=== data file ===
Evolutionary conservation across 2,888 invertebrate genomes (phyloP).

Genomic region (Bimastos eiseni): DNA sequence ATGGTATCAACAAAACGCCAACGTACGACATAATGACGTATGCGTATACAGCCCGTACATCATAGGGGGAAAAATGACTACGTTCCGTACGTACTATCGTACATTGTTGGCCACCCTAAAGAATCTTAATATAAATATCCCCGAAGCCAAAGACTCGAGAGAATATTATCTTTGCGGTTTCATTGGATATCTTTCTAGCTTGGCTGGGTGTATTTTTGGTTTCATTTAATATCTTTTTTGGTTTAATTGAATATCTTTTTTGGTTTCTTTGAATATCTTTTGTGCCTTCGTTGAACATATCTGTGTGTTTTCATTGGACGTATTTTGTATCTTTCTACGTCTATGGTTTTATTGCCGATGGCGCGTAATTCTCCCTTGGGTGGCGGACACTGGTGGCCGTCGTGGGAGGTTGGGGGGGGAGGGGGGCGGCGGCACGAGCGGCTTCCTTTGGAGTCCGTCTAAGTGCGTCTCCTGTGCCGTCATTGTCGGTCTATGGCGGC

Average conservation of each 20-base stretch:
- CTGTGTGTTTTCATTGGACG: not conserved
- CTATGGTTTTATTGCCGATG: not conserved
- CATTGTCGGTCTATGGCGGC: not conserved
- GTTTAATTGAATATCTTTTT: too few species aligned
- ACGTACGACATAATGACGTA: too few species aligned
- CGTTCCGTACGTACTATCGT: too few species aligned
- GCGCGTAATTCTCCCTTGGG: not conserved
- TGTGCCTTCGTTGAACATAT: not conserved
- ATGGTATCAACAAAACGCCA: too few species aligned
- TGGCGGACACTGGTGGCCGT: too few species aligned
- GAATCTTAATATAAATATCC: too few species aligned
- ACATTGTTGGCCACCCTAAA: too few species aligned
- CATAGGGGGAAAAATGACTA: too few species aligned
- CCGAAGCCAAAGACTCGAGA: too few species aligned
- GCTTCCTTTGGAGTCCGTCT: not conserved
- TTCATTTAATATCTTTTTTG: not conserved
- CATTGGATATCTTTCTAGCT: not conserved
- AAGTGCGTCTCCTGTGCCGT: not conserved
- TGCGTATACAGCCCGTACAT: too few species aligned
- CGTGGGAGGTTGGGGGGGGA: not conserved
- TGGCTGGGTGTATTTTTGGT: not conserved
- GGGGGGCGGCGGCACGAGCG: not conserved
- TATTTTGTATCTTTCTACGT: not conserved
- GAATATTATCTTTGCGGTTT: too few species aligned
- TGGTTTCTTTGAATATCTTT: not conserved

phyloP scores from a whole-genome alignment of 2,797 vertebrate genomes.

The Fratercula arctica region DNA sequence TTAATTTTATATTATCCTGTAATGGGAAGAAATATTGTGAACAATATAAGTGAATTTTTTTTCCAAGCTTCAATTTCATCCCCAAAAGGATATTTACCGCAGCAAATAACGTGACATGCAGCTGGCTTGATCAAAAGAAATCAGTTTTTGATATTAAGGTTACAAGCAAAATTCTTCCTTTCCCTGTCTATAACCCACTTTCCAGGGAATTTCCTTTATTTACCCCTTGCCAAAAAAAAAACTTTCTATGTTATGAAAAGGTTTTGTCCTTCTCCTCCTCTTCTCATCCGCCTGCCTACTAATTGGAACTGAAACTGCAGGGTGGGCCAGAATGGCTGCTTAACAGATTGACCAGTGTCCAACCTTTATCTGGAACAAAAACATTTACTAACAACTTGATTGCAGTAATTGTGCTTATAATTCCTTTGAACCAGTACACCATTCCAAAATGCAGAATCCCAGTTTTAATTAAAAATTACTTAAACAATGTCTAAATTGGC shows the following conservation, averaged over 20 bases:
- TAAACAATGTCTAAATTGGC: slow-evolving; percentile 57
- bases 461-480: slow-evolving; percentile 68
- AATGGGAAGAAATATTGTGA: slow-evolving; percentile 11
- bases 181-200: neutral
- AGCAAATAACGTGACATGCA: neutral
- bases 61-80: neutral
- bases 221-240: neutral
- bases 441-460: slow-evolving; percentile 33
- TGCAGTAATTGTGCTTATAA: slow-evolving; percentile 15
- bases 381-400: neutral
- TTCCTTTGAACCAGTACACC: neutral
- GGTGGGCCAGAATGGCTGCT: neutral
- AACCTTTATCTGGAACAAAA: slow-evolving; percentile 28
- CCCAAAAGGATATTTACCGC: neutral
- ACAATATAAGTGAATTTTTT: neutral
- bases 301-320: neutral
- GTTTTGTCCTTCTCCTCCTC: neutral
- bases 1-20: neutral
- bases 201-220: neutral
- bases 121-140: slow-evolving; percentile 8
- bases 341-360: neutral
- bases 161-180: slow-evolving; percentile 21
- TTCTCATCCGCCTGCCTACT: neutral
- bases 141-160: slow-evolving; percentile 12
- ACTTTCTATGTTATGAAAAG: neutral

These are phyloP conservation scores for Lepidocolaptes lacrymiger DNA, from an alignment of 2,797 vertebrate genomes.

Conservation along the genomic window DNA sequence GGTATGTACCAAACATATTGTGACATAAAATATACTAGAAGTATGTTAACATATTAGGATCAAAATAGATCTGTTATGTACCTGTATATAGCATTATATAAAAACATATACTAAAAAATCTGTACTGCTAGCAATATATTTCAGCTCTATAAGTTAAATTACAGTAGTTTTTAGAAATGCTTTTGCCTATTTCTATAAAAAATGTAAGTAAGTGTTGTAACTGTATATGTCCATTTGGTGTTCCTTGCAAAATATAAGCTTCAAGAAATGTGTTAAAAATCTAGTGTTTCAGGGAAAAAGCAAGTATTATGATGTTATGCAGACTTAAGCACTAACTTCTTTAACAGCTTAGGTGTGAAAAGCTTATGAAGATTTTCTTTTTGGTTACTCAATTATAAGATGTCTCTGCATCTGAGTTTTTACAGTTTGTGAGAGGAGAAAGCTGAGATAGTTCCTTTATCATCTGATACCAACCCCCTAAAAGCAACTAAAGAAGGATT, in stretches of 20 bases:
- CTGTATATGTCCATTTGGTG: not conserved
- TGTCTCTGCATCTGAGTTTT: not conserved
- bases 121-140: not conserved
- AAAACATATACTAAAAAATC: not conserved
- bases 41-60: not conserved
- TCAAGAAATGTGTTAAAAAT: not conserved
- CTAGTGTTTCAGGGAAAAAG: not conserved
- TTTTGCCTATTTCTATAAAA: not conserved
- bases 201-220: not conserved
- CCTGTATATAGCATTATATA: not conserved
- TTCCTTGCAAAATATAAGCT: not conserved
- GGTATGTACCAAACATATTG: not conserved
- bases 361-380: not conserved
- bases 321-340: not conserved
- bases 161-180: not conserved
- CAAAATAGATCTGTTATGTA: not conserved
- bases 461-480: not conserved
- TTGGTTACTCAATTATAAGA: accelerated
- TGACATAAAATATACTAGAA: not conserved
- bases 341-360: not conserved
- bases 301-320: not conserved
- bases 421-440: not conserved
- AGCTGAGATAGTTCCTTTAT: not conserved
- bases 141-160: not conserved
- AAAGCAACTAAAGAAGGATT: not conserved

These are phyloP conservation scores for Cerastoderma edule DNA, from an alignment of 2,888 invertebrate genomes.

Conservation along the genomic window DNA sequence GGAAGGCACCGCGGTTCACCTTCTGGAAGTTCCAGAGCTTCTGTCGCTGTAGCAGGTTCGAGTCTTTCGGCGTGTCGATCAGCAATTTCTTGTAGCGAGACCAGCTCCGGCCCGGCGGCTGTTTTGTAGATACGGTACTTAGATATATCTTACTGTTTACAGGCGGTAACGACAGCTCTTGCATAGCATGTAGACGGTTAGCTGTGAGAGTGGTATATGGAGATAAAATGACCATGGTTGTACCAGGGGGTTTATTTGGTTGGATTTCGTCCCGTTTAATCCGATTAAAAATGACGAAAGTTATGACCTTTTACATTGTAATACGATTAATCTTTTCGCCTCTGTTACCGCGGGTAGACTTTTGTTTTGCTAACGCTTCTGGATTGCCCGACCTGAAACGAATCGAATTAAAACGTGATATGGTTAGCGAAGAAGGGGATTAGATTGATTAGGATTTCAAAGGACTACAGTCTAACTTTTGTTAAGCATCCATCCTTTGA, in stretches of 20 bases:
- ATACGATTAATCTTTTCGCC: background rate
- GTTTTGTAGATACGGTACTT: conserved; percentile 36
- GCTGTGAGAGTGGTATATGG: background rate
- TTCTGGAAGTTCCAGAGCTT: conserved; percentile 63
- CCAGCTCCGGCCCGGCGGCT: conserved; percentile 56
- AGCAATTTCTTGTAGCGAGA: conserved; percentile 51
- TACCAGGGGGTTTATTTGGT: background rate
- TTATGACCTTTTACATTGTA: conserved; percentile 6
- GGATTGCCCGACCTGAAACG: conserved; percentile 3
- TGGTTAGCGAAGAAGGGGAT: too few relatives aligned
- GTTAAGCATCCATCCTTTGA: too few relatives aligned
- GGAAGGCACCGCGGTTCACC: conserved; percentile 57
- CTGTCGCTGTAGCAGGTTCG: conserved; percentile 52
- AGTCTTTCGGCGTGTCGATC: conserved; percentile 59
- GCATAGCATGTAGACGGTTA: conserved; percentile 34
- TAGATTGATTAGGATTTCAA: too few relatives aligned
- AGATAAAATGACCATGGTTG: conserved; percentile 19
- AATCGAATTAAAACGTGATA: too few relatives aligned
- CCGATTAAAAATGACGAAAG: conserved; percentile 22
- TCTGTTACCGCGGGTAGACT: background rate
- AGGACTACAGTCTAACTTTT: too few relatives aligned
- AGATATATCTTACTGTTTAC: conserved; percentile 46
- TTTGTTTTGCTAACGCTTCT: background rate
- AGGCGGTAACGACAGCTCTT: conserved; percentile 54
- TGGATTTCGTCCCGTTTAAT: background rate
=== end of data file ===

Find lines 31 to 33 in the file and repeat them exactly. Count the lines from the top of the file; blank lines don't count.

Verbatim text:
- TAAACAATGTCTAAATTGGC: slow-evolving; percentile 57
- bases 461-480: slow-evolving; percentile 68
- AATGGGAAGAAATATTGTGA: slow-evolving; percentile 11